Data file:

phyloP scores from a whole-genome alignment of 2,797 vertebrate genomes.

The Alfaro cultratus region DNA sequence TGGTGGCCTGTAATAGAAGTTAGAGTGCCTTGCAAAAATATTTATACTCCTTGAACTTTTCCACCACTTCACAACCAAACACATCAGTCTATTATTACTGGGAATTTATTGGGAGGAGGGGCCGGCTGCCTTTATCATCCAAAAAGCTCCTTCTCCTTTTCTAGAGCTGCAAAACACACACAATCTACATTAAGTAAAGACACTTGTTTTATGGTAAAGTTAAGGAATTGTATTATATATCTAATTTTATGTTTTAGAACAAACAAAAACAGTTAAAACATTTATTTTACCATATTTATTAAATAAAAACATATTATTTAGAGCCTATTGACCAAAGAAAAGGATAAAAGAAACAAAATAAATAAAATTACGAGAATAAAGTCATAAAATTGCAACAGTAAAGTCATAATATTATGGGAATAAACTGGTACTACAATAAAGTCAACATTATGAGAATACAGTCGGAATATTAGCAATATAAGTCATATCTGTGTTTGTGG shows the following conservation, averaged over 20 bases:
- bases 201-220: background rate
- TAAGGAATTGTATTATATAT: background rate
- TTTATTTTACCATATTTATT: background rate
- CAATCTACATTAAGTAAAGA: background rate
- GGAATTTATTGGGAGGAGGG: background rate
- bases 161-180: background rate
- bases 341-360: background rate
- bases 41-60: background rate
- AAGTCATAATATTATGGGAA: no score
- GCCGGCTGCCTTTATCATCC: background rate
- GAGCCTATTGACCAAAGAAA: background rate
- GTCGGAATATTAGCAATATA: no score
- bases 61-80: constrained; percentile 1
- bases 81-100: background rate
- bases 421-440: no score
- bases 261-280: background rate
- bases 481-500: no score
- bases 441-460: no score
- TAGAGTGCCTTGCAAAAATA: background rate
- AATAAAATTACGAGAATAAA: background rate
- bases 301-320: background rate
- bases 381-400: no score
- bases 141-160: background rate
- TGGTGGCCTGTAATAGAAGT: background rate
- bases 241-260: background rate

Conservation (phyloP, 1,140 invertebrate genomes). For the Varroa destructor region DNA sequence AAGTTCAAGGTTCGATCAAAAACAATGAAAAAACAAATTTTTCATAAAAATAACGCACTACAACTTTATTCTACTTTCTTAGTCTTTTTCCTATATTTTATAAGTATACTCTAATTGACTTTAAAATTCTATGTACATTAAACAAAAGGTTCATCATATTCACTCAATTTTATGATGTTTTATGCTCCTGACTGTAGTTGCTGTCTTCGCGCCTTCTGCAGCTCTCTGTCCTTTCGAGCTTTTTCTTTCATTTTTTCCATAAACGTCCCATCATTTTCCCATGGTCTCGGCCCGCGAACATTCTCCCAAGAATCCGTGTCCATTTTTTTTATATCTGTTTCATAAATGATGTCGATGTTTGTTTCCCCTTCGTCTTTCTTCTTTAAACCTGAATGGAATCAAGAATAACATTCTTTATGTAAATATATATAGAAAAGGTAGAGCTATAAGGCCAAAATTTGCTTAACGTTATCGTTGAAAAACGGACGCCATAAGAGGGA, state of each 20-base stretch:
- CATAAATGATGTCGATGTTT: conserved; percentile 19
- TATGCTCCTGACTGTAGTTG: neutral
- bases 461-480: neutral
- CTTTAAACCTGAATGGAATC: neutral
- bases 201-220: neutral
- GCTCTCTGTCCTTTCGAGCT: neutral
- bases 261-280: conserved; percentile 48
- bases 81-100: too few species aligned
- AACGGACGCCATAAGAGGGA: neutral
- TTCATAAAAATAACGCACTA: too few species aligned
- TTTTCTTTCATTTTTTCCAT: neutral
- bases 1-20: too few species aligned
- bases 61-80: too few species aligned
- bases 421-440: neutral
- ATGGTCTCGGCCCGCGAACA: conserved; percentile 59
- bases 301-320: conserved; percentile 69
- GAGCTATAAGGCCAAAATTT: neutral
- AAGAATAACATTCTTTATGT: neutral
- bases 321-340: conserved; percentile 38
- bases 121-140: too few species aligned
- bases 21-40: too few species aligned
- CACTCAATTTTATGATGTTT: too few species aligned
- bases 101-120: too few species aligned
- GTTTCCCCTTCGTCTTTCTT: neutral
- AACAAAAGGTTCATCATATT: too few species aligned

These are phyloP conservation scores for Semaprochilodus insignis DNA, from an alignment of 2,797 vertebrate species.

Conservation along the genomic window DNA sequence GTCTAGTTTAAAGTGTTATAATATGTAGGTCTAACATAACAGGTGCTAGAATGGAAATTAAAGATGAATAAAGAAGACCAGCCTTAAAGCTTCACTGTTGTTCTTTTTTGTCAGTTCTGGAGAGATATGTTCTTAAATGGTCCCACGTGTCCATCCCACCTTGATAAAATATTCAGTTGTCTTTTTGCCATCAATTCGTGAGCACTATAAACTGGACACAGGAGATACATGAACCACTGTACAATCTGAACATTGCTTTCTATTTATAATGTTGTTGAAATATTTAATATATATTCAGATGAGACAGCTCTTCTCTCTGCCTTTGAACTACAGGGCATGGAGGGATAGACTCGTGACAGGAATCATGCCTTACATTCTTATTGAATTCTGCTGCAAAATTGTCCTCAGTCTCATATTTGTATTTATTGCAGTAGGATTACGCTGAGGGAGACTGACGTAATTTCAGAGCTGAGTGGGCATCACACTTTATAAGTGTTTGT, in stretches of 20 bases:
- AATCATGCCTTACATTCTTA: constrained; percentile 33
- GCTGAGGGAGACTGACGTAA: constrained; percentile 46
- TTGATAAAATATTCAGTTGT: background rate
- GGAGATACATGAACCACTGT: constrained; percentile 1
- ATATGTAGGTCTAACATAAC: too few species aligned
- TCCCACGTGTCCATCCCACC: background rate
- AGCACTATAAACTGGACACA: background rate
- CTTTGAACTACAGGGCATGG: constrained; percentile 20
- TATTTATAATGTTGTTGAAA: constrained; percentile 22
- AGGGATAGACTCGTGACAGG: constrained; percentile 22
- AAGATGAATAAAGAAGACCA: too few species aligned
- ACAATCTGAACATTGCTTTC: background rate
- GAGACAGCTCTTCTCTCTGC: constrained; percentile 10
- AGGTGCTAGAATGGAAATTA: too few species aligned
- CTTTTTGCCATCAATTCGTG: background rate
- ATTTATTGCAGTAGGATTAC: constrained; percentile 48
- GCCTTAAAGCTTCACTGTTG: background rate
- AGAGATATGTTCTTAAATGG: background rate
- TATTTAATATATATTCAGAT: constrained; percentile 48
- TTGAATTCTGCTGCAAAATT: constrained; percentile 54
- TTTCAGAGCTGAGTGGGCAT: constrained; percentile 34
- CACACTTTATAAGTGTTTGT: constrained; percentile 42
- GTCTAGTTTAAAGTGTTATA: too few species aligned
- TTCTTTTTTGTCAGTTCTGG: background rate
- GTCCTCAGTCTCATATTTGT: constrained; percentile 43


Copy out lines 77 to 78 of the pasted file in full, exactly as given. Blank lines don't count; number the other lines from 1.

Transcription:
- CACACTTTATAAGTGTTTGT: constrained; percentile 42
- GTCTAGTTTAAAGTGTTATA: too few species aligned